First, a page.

SNHU Moves Into Pennsylvania

A statewide credit-transfer deal between Pennsylvania community colleges and Southern New Hampshire University could put pressure on the state’s relatively pricey public institutions.

January 10, 2020
 
Southern New Hampshire University

Students at Pennsylvania’s 14 public community colleges can now easily pursue an online degree at Southern New Hampshire University, thanks to a new credit-transfer pathway.

An articulation agreement announced Wednesday will enable students to transfer up to 45 credits toward an associate’s degree -- which requires a total of 60 credits -- or up to 90 credits toward a 120-credit bachelor’s degree at SNHU. Pennsylvania students transferring to SNHU will receive a 10 percent discount on their tuition.

All community college students transferring to SNHU are offered a 10 percent discount, a SNHU spokeswoman said. But SNHU's degrees will nonetheless undercut ​most universities in Pennsylvania on price. At $288 per credit, including the 10 percent discount, SNHU is significantly cheaper than Pennsylvania State University's World Campus, which charges transfer students upwards of $576 per credit.

The credit-transfer agreement could put pressure on Pennsylvania’s four-year public institutions to lower their prices. Public universities in Pennsylvania are some of the most expensive in the nation, charging nearly twice the U.S. average of $6,368 for tuition and fees in 2019. Other states could soon feel the same pressure, as SNHU hopes to reach similar deals across the U.S. -- expanding the institution's impressive national reach. SNHU currently enrolls more than 130,000 students online.

Statewide agreements are unusual, as such deals are usually struck between a single community college and a university on a program-by-program basis, said Russell Poulin, director of the WICHE Cooperative for Educational Technologies, which focuses on technology-enhanced learning in higher ed.

“This is kind of a wake-up call for Pennsylvania’s public institutions,” said Poulin. “They may be struggling, but they need to make sure they’re meeting the needs of the state.”

Poulin predicts that the statewide agreements could be the first of many not just for SNHU, but other large online institutions operating at a national level.

“In some states four-year institutions are not always willing to transfer credit from community colleges,” he said. “If there’s a smoother path being offered by SNHU or other online institutions, that would be very attractive to students.”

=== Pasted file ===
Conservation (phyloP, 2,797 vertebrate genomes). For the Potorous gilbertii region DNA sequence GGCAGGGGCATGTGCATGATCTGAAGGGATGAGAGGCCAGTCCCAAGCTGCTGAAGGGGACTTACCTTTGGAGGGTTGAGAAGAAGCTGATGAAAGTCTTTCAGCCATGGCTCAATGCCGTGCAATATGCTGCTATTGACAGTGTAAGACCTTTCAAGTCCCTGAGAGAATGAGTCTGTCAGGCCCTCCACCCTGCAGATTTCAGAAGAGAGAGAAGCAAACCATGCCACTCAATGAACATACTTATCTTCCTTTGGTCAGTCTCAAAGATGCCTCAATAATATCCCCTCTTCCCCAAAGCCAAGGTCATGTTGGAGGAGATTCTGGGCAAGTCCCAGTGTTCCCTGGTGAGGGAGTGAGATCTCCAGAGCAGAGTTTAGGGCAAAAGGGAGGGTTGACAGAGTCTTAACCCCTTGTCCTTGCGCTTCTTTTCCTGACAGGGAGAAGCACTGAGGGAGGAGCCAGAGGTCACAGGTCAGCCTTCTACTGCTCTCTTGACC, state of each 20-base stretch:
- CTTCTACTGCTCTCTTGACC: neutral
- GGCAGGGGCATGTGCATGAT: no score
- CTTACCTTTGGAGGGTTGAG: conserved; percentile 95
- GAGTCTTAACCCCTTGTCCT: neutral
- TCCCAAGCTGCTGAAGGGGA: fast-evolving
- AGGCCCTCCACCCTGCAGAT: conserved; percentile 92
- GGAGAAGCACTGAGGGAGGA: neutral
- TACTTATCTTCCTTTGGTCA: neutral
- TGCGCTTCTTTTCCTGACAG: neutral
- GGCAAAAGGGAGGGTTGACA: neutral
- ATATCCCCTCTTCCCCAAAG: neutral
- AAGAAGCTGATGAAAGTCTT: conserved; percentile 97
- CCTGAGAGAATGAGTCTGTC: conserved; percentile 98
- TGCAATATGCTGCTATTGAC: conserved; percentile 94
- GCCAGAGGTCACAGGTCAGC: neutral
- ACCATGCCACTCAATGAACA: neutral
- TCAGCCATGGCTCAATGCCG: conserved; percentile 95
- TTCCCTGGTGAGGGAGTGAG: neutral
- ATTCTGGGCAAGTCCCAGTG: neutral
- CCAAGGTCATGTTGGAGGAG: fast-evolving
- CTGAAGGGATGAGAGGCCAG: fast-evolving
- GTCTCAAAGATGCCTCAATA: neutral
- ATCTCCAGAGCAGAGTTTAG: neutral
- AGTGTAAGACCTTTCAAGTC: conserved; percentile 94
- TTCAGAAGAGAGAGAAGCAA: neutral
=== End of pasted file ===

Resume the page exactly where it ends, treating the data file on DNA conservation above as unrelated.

The statewide deal is the third of its kind for SNHU. The online behemoth also has partnerships with community college systems in Kentucky and Massachusetts. Melanie Plourde, a SNHU spokeswoman, said the university will be pursuing more statewide partners. ​

Western Governors University, another large online nonprofit institution, also has a strategy for partnering with community colleges at the state level. WGU has satellite branches in eight states. All but two of these state affiliates have articulation agreements with their state's community college system, or with all the individual community colleges in their state. Missouri has agreements with all but one state community college, and North Carolina has agreements with six community colleges and is pursuing an agreement with the community college system. Students who transfer to WGU from these colleges receive a 5 percent discount on tuition.

The movement of SNHU into markets traditionally dominated by regional players, “really illustrates the tension between the traditional and nontraditional space,” said Josh Pierce, CEO of Acadeum, a company that helps colleges share online degrees.

“Traditionally these two segments of the market would have attracted very different students; the markets were very regionalized. That’s not the case anymore,” said Pierce. “It’s becoming increasingly competitive at the margins to find students.”